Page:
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Jaime Carrasco is director and associate portfolio manager at Bank of Nova Scotia. His focus is resource and utilities stocks and REITs.

Top Picks:

Dream Office REIT (D.UN TSX)

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Central Fund of Canada (CEF.A TSX)

RESASS Services (RSS CSE)

Disclosure:

Personal

Family

Portfolio/Fund

D.UN

N

N

Y

CEF.A

N

N

Y

RSS

Y

Y

Y

Past Picks: January 24, 2014

Silver Standard Resources (SSO TSX)

Then: $8.96; Now: $7.97 -11.04%; Total return: -11.04%

Algonquin Power & Utilities (AQN TSX)

Then: $7.13; Now: $10.16 +42.50%; Total return: +48.74%

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Whitecap Resources (WCP TSX)

Then: $11.96; Now: $11.42 -4.51%; Total return: +0.55%

Total Return Average: +12.75%

Disclosure:

Personal

Family

Portfolio/Fund

SSO

Y

Y

Y

AQN

N

N

Y

WCP

N

N

Y

Market outlook:

For 2015, I will be keeping an eye on two forces that might affect the market in the next few months: the impact of a rising U.S. dollar upon the emerging market's U.S.-dollar denominated corporate debt, and the consequences of lower oil prices upon the marginal energy producers. In my opinion, both of these factors will have important market impacts.

The ongoing QE programs by various central banks to deal with a slowing global economy are creating greater currency volatility, leading to a rise in the U.S. dollar. The impact of a rising U.S. dollar have the biggest impact upon the U.S.-dollar denominated corporate debt of the emerging markets companies, who now face greater costs of repayment as these debts come due. On the energy side, while low oil prices are good for consumers, they have negative implications for the marginal producers. The U.S. is at risk due to the debt levels of the drilling and fracking industries, which require much higher oil prices to generate the income to retire these debts. In a recent piece I posted on LinkedIn analyzing these two issue, James Rickards described the problem without sugar-coating it: 'The result is a $14-trillion pile of corporate debt that cannot possibly be repaid or rolled over under current economic conditions'. In my opinion the true cost of this problem will come knocking later in the year as these debt starts to come due.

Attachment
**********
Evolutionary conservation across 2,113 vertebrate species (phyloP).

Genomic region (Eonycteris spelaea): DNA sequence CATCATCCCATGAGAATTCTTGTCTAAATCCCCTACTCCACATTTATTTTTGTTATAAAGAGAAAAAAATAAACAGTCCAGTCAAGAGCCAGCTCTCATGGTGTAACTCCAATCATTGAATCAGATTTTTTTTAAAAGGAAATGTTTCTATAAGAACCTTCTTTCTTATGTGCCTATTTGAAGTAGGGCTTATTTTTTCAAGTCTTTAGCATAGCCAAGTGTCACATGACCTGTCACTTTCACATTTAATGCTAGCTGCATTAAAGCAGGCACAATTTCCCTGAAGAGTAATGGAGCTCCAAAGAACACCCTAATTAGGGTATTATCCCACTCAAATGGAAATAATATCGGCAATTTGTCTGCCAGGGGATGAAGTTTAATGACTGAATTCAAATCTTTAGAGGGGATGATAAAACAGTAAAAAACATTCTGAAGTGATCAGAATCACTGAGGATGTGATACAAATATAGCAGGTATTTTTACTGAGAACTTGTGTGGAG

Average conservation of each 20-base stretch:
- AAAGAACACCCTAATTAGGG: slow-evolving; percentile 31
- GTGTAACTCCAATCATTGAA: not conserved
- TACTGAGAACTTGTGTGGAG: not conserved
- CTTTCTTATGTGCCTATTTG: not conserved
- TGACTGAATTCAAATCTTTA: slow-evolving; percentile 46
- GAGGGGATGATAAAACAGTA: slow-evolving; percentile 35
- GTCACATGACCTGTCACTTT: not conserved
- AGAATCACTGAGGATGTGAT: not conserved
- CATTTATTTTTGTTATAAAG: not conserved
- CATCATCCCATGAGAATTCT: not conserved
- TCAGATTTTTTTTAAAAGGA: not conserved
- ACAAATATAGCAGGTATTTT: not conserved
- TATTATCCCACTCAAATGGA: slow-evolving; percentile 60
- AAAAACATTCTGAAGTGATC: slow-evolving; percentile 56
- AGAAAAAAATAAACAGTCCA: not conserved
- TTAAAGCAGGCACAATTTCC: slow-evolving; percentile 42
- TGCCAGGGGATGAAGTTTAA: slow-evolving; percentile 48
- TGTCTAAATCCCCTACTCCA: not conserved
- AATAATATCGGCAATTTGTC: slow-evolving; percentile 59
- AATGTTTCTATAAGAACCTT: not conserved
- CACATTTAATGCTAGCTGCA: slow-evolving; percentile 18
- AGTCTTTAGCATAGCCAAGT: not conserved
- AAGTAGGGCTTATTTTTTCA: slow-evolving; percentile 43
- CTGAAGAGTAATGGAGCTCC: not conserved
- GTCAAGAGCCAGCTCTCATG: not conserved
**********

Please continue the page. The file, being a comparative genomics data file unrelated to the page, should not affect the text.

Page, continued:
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On a positive side, the effects of lower oil prices upon U.S. energy producers is very good for Canada's oil producers and pipelines. The U.S. will continue to need to mix their Gulf Coast sweet production with heavier crude, to meet their refineries' specifications. With the absence of the U.S. fracking industry, Canada offers the closest source of heavier crude, and the pipelines are the most efficient way to get it there. However for 2015, the industry will have to endure lower oil prices, short term pain for long term gain.

It's important to note that on the currency front in 2014 gold was the world's second best performing currency behind the U.S. dollar, and that since December, 2014, gold and the U.S. dollar have been appreciating in tandem. While rare, this positive correlation also occurred in 1978 to 1980 as gold had its ascent from $200 in October, 1978 to $800 by January, 1980. In my opinion, this makes sense as I see gold as the true currency, and in the current global race to devalue their fiat currencies gold can only appreciate. What we are witnessing is that finally gold is taking on the last remaining competitor, the U.S. dollar. I am hopeful that in 2015 gold finally breaks above $1,350, signalling the end of a long correction that started in the fall of 2011.

In our portfolios, we have lowered the allocation to the oil and gas sector waiting to re-enter later in the year, and have raised cash levels to deal with any possible volatility. The allocation into REITs, pipelines, and utilities is still at the same levels and have added a new sector allocation into global health care.

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